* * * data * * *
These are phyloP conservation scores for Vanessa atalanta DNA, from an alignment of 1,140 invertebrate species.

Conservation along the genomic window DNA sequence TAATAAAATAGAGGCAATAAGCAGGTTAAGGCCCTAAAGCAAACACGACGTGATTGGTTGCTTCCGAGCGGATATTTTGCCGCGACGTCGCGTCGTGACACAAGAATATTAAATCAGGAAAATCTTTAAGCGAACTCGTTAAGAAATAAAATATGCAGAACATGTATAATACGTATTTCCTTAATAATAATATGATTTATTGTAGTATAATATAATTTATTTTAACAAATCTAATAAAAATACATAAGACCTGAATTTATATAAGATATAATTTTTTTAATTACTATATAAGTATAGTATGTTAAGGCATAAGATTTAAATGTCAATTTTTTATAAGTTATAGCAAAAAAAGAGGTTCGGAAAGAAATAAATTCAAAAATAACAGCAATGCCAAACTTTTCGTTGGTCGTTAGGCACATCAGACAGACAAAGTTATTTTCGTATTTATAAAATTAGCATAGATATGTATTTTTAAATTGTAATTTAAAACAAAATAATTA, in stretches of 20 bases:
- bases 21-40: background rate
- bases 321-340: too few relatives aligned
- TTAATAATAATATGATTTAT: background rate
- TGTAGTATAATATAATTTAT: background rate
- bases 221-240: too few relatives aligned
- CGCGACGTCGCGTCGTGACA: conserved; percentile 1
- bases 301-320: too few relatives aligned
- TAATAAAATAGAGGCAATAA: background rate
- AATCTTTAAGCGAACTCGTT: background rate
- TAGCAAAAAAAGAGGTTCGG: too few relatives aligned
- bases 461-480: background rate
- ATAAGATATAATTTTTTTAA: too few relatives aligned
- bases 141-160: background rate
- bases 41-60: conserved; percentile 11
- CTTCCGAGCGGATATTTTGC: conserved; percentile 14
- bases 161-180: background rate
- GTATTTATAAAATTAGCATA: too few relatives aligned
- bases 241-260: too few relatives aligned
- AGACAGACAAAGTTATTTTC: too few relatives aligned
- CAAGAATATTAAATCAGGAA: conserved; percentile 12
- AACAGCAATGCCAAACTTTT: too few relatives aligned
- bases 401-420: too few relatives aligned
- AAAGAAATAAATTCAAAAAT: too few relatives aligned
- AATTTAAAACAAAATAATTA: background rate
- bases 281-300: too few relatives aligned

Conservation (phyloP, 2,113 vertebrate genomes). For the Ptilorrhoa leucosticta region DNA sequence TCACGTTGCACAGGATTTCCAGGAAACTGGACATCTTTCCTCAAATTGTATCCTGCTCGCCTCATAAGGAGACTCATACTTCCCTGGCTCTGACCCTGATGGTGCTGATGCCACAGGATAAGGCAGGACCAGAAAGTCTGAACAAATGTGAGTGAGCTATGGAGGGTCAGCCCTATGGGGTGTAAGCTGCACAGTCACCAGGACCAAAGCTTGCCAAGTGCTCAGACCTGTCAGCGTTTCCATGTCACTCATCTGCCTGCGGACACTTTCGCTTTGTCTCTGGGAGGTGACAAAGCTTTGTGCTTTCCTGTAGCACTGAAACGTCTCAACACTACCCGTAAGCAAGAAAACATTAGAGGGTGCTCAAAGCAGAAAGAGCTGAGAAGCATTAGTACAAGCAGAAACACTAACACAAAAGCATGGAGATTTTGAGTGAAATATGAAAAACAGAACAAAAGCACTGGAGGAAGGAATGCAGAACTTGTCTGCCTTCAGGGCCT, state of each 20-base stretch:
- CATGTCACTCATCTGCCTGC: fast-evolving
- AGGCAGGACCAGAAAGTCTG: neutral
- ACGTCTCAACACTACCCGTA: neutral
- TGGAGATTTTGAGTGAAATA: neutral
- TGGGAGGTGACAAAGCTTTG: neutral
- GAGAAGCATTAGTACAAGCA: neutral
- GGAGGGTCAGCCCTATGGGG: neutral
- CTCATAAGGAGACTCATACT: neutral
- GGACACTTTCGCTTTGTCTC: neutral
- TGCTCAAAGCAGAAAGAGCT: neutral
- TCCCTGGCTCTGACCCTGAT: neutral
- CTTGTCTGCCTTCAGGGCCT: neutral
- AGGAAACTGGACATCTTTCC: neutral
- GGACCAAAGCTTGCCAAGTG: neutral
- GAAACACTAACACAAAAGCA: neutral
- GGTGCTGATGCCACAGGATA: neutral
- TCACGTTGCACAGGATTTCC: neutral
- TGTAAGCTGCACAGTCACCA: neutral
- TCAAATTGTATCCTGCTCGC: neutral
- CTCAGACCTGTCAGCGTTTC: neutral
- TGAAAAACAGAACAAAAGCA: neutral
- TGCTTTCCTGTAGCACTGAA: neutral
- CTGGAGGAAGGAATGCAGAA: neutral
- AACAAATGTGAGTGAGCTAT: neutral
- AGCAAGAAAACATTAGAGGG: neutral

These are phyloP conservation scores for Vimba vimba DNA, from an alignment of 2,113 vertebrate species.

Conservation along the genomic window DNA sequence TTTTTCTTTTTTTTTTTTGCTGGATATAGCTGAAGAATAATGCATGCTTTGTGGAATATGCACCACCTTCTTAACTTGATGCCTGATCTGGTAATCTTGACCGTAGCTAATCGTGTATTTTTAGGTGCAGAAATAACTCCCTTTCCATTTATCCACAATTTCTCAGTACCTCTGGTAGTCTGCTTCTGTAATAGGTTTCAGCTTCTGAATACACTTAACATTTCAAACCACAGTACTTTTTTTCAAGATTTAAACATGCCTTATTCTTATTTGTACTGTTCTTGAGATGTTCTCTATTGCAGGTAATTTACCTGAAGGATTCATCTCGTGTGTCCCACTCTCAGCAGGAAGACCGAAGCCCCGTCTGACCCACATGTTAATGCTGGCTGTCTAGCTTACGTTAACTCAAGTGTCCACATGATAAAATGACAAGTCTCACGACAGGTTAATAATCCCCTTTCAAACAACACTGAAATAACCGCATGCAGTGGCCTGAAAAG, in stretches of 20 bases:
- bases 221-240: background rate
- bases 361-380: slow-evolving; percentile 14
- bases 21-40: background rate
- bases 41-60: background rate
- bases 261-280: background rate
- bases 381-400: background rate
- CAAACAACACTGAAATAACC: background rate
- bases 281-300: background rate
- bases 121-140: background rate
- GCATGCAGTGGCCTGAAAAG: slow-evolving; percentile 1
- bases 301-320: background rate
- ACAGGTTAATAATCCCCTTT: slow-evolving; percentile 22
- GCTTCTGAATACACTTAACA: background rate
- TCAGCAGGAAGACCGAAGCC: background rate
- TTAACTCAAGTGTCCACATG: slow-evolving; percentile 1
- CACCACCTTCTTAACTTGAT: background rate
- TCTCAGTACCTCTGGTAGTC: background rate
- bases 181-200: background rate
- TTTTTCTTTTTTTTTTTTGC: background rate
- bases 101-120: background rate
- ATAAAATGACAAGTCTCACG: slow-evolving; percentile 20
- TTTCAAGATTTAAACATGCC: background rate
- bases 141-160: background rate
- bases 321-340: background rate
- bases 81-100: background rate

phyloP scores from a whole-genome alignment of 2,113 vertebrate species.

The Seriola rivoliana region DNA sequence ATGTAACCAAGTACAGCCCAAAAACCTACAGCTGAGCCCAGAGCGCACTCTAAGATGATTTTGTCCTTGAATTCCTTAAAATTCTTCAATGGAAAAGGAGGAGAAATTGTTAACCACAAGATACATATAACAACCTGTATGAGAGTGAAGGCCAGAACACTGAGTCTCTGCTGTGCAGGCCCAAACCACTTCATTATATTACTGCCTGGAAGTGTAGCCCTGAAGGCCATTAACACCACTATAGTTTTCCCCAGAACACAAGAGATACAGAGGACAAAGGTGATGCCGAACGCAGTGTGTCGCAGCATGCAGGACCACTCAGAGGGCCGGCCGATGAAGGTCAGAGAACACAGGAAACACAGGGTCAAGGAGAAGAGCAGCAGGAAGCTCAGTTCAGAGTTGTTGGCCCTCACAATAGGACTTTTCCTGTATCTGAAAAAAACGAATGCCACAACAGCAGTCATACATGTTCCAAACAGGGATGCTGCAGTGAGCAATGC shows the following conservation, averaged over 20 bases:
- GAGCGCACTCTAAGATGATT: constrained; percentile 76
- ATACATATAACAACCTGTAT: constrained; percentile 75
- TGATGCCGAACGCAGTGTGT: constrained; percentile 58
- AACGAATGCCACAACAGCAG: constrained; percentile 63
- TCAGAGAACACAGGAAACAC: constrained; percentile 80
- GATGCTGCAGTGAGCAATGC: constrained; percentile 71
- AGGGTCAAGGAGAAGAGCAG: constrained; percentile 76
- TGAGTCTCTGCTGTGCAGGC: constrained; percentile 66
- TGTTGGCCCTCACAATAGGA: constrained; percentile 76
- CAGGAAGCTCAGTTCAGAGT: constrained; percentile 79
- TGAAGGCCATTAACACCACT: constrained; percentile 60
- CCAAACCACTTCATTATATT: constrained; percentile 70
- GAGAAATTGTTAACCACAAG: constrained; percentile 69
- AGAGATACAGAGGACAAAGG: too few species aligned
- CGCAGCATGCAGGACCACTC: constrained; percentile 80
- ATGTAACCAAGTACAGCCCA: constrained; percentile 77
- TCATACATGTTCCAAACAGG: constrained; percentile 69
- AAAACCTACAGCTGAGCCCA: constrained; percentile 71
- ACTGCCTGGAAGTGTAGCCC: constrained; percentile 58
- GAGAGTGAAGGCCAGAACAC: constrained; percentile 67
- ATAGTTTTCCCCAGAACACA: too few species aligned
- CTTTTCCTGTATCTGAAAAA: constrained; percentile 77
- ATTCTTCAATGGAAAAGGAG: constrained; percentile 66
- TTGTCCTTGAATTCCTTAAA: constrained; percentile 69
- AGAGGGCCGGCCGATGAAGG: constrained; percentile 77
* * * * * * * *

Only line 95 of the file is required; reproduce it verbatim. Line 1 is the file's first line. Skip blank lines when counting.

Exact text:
- GAGAAATTGTTAACCACAAG: constrained; percentile 69